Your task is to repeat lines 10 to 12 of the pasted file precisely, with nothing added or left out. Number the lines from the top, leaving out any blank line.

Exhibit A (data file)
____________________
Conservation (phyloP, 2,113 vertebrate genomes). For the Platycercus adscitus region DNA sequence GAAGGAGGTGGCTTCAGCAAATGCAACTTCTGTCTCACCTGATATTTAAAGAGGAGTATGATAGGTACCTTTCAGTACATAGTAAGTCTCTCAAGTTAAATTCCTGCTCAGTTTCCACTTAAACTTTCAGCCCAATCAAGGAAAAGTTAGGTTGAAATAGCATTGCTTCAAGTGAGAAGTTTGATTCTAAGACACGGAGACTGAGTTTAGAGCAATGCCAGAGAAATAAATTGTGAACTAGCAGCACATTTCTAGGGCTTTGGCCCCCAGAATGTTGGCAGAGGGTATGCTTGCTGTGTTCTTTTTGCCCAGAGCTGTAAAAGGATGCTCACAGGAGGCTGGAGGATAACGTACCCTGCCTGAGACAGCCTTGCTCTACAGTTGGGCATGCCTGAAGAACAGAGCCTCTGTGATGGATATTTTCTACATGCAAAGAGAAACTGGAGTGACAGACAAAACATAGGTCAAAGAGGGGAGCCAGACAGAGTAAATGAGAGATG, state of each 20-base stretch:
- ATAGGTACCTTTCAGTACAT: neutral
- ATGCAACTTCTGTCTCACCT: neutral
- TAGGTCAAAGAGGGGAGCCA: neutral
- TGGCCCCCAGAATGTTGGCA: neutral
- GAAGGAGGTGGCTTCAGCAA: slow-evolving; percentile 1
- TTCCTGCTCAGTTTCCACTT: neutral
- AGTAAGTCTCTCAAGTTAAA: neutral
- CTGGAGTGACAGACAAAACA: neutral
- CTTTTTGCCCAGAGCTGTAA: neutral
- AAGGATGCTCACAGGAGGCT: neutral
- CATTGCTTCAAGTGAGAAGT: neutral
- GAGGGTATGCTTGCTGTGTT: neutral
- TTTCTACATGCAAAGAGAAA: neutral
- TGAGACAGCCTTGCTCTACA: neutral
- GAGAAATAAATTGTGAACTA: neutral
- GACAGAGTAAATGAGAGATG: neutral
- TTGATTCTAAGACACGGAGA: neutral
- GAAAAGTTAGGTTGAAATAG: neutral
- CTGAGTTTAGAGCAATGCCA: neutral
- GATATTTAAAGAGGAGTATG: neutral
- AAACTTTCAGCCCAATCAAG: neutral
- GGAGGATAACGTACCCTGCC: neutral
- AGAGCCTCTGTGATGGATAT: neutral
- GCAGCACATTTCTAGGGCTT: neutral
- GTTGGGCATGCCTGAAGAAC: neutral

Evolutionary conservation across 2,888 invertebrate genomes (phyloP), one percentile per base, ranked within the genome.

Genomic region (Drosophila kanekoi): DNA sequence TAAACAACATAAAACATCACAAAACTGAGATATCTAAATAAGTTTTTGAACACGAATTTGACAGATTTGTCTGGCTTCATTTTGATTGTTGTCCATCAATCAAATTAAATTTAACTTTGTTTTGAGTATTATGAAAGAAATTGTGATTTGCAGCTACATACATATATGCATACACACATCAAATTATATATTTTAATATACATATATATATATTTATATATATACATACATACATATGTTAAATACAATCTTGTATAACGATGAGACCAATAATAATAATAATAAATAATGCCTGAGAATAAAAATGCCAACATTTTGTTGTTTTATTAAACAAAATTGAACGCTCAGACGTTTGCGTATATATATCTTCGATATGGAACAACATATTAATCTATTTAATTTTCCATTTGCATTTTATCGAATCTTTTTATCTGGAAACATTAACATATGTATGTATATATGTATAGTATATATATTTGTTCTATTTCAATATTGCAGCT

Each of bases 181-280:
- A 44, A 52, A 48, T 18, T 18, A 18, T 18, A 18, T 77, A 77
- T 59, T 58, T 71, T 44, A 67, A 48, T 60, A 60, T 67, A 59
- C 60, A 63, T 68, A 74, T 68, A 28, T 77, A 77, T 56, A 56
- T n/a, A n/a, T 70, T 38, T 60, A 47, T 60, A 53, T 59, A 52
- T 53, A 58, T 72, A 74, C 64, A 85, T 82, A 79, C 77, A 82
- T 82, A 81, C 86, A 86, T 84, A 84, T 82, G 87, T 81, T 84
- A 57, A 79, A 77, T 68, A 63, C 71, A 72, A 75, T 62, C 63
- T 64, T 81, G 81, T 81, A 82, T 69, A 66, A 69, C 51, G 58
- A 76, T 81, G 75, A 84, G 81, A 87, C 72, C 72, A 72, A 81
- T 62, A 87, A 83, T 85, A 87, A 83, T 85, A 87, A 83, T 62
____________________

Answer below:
- CTTTTTGCCCAGAGCTGTAA: neutral
- AAGGATGCTCACAGGAGGCT: neutral
- CATTGCTTCAAGTGAGAAGT: neutral